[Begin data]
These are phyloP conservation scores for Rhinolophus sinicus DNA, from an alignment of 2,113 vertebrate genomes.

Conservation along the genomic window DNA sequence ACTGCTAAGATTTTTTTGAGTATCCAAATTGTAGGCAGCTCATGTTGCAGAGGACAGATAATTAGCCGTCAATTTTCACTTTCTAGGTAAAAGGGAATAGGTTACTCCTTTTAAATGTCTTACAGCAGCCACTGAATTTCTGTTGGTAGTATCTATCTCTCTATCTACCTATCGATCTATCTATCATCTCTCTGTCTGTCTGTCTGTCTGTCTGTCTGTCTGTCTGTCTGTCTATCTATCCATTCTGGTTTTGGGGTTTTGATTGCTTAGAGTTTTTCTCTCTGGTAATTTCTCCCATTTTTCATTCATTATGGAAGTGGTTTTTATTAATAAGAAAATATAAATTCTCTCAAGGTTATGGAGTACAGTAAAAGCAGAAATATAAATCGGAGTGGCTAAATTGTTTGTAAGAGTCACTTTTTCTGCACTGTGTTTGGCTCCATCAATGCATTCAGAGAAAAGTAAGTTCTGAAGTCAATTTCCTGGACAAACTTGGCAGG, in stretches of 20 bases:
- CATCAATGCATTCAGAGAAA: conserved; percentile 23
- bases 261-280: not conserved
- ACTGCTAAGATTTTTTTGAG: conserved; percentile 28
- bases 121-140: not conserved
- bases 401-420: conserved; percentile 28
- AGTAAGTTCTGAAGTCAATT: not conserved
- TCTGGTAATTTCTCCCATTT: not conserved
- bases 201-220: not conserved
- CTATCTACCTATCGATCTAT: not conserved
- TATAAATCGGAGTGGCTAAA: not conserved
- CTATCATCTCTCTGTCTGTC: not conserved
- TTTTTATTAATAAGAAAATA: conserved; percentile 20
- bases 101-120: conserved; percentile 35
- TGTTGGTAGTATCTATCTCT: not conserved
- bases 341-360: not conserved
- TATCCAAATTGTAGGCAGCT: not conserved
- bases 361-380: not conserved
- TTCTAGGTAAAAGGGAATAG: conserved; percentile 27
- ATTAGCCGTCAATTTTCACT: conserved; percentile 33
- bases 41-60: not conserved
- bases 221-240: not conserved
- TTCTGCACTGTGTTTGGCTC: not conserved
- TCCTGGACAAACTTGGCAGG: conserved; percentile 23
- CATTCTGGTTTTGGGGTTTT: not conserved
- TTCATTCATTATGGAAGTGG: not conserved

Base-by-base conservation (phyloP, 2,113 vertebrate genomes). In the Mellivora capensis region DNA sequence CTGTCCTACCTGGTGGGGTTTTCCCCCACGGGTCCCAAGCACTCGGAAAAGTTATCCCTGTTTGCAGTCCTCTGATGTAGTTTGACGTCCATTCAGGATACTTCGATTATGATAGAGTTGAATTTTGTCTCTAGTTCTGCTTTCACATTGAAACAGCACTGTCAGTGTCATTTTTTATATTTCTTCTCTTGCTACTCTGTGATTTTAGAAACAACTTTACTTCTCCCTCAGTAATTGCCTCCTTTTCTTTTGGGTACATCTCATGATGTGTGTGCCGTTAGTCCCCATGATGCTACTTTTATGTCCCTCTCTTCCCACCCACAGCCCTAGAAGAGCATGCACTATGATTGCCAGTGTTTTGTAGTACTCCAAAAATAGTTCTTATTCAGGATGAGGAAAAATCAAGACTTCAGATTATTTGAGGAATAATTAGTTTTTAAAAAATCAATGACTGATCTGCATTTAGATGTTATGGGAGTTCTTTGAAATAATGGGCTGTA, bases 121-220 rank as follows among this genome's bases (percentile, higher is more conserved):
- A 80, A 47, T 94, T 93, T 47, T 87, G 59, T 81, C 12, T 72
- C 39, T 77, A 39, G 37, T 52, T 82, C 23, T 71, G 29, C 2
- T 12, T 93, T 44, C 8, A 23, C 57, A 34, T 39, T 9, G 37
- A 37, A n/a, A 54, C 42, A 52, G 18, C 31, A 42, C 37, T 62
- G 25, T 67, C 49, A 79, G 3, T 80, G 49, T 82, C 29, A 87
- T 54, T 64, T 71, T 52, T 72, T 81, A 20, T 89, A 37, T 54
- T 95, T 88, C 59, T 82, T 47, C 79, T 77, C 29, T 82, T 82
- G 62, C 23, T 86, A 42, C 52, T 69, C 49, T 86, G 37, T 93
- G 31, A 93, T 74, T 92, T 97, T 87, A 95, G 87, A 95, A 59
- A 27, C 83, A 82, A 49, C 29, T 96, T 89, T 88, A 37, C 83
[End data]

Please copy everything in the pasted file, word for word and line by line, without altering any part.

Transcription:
These are phyloP conservation scores for Rhinolophus sinicus DNA, from an alignment of 2,113 vertebrate genomes.

Conservation along the genomic window DNA sequence ACTGCTAAGATTTTTTTGAGTATCCAAATTGTAGGCAGCTCATGTTGCAGAGGACAGATAATTAGCCGTCAATTTTCACTTTCTAGGTAAAAGGGAATAGGTTACTCCTTTTAAATGTCTTACAGCAGCCACTGAATTTCTGTTGGTAGTATCTATCTCTCTATCTACCTATCGATCTATCTATCATCTCTCTGTCTGTCTGTCTGTCTGTCTGTCTGTCTGTCTGTCTGTCTATCTATCCATTCTGGTTTTGGGGTTTTGATTGCTTAGAGTTTTTCTCTCTGGTAATTTCTCCCATTTTTCATTCATTATGGAAGTGGTTTTTATTAATAAGAAAATATAAATTCTCTCAAGGTTATGGAGTACAGTAAAAGCAGAAATATAAATCGGAGTGGCTAAATTGTTTGTAAGAGTCACTTTTTCTGCACTGTGTTTGGCTCCATCAATGCATTCAGAGAAAAGTAAGTTCTGAAGTCAATTTCCTGGACAAACTTGGCAGG, in stretches of 20 bases:
- CATCAATGCATTCAGAGAAA: conserved; percentile 23
- bases 261-280: not conserved
- ACTGCTAAGATTTTTTTGAG: conserved; percentile 28
- bases 121-140: not conserved
- bases 401-420: conserved; percentile 28
- AGTAAGTTCTGAAGTCAATT: not conserved
- TCTGGTAATTTCTCCCATTT: not conserved
- bases 201-220: not conserved
- CTATCTACCTATCGATCTAT: not conserved
- TATAAATCGGAGTGGCTAAA: not conserved
- CTATCATCTCTCTGTCTGTC: not conserved
- TTTTTATTAATAAGAAAATA: conserved; percentile 20
- bases 101-120: conserved; percentile 35
- TGTTGGTAGTATCTATCTCT: not conserved
- bases 341-360: not conserved
- TATCCAAATTGTAGGCAGCT: not conserved
- bases 361-380: not conserved
- TTCTAGGTAAAAGGGAATAG: conserved; percentile 27
- ATTAGCCGTCAATTTTCACT: conserved; percentile 33
- bases 41-60: not conserved
- bases 221-240: not conserved
- TTCTGCACTGTGTTTGGCTC: not conserved
- TCCTGGACAAACTTGGCAGG: conserved; percentile 23
- CATTCTGGTTTTGGGGTTTT: not conserved
- TTCATTCATTATGGAAGTGG: not conserved

Base-by-base conservation (phyloP, 2,113 vertebrate genomes). In the Mellivora capensis region DNA sequence CTGTCCTACCTGGTGGGGTTTTCCCCCACGGGTCCCAAGCACTCGGAAAAGTTATCCCTGTTTGCAGTCCTCTGATGTAGTTTGACGTCCATTCAGGATACTTCGATTATGATAGAGTTGAATTTTGTCTCTAGTTCTGCTTTCACATTGAAACAGCACTGTCAGTGTCATTTTTTATATTTCTTCTCTTGCTACTCTGTGATTTTAGAAACAACTTTACTTCTCCCTCAGTAATTGCCTCCTTTTCTTTTGGGTACATCTCATGATGTGTGTGCCGTTAGTCCCCATGATGCTACTTTTATGTCCCTCTCTTCCCACCCACAGCCCTAGAAGAGCATGCACTATGATTGCCAGTGTTTTGTAGTACTCCAAAAATAGTTCTTATTCAGGATGAGGAAAAATCAAGACTTCAGATTATTTGAGGAATAATTAGTTTTTAAAAAATCAATGACTGATCTGCATTTAGATGTTATGGGAGTTCTTTGAAATAATGGGCTGTA, bases 121-220 rank as follows among this genome's bases (percentile, higher is more conserved):
- A 80, A 47, T 94, T 93, T 47, T 87, G 59, T 81, C 12, T 72
- C 39, T 77, A 39, G 37, T 52, T 82, C 23, T 71, G 29, C 2
- T 12, T 93, T 44, C 8, A 23, C 57, A 34, T 39, T 9, G 37
- A 37, A n/a, A 54, C 42, A 52, G 18, C 31, A 42, C 37, T 62
- G 25, T 67, C 49, A 79, G 3, T 80, G 49, T 82, C 29, A 87
- T 54, T 64, T 71, T 52, T 72, T 81, A 20, T 89, A 37, T 54
- T 95, T 88, C 59, T 82, T 47, C 79, T 77, C 29, T 82, T 82
- G 62, C 23, T 86, A 42, C 52, T 69, C 49, T 86, G 37, T 93
- G 31, A 93, T 74, T 92, T 97, T 87, A 95, G 87, A 95, A 59
- A 27, C 83, A 82, A 49, C 29, T 96, T 89, T 88, A 37, C 83